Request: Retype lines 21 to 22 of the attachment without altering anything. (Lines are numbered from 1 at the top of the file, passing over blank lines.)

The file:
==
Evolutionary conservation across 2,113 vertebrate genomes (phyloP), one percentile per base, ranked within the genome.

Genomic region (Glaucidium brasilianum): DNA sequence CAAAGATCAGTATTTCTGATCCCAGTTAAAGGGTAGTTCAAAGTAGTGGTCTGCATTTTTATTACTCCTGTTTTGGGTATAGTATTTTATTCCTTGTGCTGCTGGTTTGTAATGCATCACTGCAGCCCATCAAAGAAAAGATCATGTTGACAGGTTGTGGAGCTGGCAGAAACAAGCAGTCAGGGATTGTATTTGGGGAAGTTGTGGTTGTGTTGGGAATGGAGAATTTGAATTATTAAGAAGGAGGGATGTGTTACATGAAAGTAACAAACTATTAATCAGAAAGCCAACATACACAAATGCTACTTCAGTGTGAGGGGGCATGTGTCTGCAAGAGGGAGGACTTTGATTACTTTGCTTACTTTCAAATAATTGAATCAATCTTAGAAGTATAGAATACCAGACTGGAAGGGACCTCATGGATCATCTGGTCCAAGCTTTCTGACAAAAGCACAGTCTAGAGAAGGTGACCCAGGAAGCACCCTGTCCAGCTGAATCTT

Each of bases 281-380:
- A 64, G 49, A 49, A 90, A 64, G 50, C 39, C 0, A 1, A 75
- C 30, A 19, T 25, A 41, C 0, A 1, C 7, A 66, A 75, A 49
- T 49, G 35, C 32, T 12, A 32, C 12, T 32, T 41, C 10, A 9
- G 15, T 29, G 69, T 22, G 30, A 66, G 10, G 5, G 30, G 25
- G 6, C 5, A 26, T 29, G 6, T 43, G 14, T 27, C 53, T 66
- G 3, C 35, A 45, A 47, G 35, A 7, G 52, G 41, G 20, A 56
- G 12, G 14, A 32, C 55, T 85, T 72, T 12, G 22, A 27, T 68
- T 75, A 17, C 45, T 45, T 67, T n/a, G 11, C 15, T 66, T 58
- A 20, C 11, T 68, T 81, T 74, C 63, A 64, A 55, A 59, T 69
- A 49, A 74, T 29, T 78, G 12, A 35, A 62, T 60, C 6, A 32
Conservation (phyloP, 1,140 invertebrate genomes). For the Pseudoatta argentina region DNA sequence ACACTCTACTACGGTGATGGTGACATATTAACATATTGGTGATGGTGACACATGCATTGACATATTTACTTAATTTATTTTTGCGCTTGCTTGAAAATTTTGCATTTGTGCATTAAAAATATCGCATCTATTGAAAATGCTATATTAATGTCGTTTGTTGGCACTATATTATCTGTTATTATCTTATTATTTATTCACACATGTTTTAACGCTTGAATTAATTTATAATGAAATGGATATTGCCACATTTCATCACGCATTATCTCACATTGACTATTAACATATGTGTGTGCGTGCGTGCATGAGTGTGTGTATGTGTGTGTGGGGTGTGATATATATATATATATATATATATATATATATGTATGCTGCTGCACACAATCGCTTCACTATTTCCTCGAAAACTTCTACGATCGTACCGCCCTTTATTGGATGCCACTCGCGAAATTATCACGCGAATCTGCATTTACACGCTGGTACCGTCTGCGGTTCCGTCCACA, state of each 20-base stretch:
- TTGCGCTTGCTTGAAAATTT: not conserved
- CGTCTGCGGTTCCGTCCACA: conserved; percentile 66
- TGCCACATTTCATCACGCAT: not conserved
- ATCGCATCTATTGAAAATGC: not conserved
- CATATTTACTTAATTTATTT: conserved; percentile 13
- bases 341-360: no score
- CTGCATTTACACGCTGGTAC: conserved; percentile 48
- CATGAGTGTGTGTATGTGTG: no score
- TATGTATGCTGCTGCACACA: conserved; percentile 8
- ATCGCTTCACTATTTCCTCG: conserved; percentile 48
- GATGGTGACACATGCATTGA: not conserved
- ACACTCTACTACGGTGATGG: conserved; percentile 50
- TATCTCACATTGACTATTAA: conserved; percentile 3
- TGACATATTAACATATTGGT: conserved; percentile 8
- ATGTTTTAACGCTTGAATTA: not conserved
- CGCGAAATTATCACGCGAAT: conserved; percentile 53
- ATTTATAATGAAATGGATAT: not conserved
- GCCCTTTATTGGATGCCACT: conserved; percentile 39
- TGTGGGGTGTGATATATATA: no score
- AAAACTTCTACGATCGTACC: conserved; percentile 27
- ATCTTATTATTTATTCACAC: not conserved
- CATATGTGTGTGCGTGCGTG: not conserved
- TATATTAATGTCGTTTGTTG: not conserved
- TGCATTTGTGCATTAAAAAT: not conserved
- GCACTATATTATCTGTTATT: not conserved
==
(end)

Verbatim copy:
- CTGCATTTACACGCTGGTAC: conserved; percentile 48
- CATGAGTGTGTGTATGTGTG: no score